Since then, when they learn of severely-injured civilians, the association brings them to a private hospital. “We have the best nursing and best doctors of Aleppo. The doctors offered their service for free, and the hospital gave us 25% reduction of all expenses (x-rays, labs, medicine, intensive care, respirator).”
According to Dr. Antaki, the team of around 15 doctors has treated between 400-500 severely-wounded patients since starting their program. These are patients who needed intensive care in hospital for weeks, including life-support.
“Fortunately we have all specialties, including: three general surgeons, one heart surgeon, one neurosurgeon, two orthopedic surgeons, and 3 anaesthesiologists. We have equipment we need to replace, but because of the sanctions on Syria it is difficult.”
One of the older charities in Aleppo is The Association of Raising the Standard of Health and Social Status, established in 1964. In the 1970s, Syria's Grand Mufti, Dr. Ahmad Badr Al-Din Hassoun, became the director of the association. Even during the current situation, it every month provides 3,000 families with aid, including medicine, food aid, and when needed, school clothes and supplies.
The storage room of Mufti Hassoun's mosque in Aleppo is crammed full of the association's aid items, also including mattresses, blankets, and diapers and baby-related items to be given to those in need.
In Damascus, Mufti Hassoun explained further about the association's charitable work, and the attacks by terrorist factions in Aleppo.
“We have two hospitals and ten medical clinics in Aleppo. Every day, they received between 1,000-1,500 patients. Treatment and medicines are free.
Terrorists invaded the first hospital, the Omar Ibn Abdul Aziz hospital, in the Maadi district. It used to have three operating rooms, an MRI, and fifty beds. The terrorists stole most of this.
It also had three amublances, gifts from Europe, which operated as mobile clinics. We used to send them to villages around Aleppo with both a female and male doctor, for those who couldn't get into Aleppo.
The terrorists stole the ambulances and mounted machine guns on them.
The second hospital, in Ashrafiya, has thirteen floors and 250 rooms. The hospital as a building is finished, and the first and second floors are operational as medical clinics. However, it is near Beni Zeid area, where terrorists are, including many snipers. We stopped further work on and the hospital because of the sniping. Some nurses and doctors were killed by the sniping.”
These are some of the medical and charitable initiatives in Aleppo which will never make the headlines, as they defy the corporate lies on sectarianism in Syria and a lack of doctors in Aleppo.
In Damascus, volunteers of the Sayar initiative work with children forced into begging on Syrian streets, something they say was not very common years ago.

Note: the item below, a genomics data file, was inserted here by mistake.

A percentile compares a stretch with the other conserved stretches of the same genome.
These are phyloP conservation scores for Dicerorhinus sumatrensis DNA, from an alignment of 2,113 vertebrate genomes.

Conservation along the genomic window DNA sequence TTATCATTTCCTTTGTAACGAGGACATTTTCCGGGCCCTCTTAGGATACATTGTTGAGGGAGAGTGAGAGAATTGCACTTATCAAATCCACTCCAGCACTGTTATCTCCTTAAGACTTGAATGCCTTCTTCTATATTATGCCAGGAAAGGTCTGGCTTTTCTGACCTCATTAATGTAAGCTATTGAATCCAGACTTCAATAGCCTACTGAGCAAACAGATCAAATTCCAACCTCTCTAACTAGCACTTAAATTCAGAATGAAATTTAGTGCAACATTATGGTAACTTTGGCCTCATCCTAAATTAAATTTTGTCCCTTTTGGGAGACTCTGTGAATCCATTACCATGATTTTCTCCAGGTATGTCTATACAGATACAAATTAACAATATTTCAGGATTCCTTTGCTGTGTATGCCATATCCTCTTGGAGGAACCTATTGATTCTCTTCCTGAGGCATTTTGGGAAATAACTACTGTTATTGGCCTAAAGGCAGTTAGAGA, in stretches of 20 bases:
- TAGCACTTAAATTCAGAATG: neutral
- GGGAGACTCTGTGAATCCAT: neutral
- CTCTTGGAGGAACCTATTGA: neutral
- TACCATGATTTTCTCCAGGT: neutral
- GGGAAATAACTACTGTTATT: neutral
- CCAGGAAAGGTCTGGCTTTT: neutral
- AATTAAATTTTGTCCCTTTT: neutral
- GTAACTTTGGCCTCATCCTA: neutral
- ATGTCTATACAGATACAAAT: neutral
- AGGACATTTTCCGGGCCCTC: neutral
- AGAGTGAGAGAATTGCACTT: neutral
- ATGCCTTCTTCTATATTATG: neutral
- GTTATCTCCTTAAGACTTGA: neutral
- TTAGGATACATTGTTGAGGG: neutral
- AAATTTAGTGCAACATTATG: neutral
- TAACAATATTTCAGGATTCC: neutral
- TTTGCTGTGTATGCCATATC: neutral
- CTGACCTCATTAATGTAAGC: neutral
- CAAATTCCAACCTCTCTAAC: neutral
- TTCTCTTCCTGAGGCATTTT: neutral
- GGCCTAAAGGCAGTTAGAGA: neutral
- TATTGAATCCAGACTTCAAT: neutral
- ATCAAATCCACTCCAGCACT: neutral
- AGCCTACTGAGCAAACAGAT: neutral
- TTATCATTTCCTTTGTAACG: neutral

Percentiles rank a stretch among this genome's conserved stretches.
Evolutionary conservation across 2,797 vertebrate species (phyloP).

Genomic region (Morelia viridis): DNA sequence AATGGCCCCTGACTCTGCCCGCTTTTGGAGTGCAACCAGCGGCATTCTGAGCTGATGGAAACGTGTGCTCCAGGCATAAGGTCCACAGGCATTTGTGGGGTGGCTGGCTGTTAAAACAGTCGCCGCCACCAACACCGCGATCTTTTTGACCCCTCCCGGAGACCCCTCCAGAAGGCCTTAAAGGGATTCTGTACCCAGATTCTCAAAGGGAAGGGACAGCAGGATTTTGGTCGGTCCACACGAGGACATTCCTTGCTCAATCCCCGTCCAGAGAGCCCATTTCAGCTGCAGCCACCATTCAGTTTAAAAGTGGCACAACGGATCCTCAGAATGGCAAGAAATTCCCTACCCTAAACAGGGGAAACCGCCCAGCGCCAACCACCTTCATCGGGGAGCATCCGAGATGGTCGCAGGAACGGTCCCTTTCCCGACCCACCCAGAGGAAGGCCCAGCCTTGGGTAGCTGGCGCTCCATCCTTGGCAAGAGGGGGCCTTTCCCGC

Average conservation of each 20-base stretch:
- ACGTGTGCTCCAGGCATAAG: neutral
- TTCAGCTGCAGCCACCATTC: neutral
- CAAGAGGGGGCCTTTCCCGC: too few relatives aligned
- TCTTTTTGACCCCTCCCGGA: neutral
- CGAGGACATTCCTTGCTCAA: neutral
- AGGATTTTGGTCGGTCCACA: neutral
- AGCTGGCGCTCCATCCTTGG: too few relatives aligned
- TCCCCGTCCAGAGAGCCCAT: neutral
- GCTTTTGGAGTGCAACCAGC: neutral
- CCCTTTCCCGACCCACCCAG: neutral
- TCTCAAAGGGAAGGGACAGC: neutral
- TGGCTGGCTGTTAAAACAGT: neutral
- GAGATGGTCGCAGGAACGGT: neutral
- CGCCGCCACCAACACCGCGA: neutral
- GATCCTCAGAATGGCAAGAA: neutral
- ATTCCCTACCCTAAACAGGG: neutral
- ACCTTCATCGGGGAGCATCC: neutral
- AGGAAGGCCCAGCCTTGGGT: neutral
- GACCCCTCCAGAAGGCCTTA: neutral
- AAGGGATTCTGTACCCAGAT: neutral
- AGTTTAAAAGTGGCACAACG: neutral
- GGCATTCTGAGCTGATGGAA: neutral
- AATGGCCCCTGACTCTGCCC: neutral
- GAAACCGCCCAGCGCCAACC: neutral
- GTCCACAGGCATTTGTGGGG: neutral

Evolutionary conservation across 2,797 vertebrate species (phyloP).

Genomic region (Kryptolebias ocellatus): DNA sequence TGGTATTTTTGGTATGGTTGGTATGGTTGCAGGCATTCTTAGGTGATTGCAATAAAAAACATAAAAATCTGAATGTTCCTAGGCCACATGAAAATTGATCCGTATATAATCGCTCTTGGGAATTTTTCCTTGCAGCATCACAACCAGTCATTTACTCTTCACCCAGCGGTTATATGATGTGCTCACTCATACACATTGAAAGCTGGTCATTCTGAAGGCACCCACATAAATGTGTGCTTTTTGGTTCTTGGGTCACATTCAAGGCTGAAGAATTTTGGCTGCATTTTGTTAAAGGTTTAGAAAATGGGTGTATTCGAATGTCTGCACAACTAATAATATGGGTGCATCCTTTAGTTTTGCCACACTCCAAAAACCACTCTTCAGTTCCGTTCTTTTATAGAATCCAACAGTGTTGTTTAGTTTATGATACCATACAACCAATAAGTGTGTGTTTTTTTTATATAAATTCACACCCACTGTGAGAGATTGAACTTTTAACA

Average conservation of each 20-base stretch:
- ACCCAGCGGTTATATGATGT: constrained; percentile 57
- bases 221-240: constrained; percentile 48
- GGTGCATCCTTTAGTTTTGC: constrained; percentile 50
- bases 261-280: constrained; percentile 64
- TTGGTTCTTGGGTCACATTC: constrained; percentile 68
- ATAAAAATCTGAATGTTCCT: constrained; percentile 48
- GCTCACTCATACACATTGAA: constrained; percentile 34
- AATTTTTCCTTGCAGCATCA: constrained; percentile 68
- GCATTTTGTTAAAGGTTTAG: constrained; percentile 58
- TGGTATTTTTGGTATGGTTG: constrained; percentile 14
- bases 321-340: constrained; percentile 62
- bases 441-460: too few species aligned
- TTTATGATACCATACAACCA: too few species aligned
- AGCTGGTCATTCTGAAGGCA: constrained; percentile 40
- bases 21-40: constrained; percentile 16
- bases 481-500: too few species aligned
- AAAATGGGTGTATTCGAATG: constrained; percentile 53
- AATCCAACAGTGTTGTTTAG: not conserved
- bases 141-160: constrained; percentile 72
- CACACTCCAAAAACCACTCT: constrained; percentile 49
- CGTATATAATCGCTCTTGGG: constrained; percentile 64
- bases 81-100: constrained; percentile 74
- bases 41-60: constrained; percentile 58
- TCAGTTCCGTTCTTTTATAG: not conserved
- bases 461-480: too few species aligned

According to one of the four founders, Lama, the initiative began two years ago, and the volunteers began actually working with the children in mid-2015, in a garden of the Abu Romana district of Damascus. Five months later, they were using rooms in a building lent by the Massar project of the The Syria Trust for Development.
Currently, around 60 volunteers—mainly university students and/or early twenties, but also a handful of older volunteers, including some of the founders—work with children as young as two and up to fifteen years old, to teach them the basics of reading and writing, as well as the social norms they miss in a life working on the streets, and providing art therapy to help them deal with unspoken problems.
“Now, they know how to write, how to read. In one year. We see a big change, because they didn't respect anyone, they are free from rules. Now they have rules, they respect us,” said Lama.
Samia Nahas heads the art therapy program, which includes using drawing as a form of therapy. “For example, we let the child draw themselves. If we notice something in the drawing, we work with them without actually speaking about the problem directly. The kids have the same sort of drawings: long arms, big palms, never faces or a body, just legs, representing walking to money, and arms reaching for money.”
She noted that while a small percentage of children working on the streets were doing so prior to 2011, many are being used in forced labour, from which they do not benefit, “used like in a mafia,” sometimes even by their own family. “When asked to draw their family, they don't draw their own, draw another family.”
One of Sayar's volunteers, Waseem Sakhleh, 22, is active in another twenty-four volunteer groups, including: a group which since 2011—and prior to any UN support—was providing shelters in Damascus and its countryside for internally displaced people; a community group in Mezze providing capacity-building workshops for women, communication skills for youths, and English classes for children; and an association for children of martyrs, which does annual camping trips for the children and provides support for the children and families of martyrs.
Another group in which Sakhleh volunteers works with the wives and children of terrorists, families who have been displaced to Damascus. Regarding the obvious question of how people living in government-secured areas, deals with those families, Sakhled noted:
“The militants are fighting us and shooting mortars at us, but when families leave this area and come to Damascus asking for help, we will give help. We help all people who need it. We work with their women, youth, children about leadership, communications, small projects and new work.
While we do show them how fighters are killing us, we don't indoctrinate the children to be with us. We teach them leadership skills, what is an opposition and political system, and what citizenship means. We educate them against extremism and teach them about unity.”
Most interesting about this latter volunteer group is that their activities are done with the knowledge and support of the government, Sakhleh said. “I've been a volunteer since 2007. At no time has the government stopped any of the volunteer activities I've been a part of. The government and we think that we have many needs, we can't work alone to solve the crisis. We have to connect all our work to build our country.”
These are some glimpses into the spirit of solidarity and volunteerism in Syria which is widely-found but rarely, if even, mentioned in corporate media. They are volunteers who don't walk sectarian lines, whose concern is humanity and Syria first.
Volunteers from the Greek Orthodox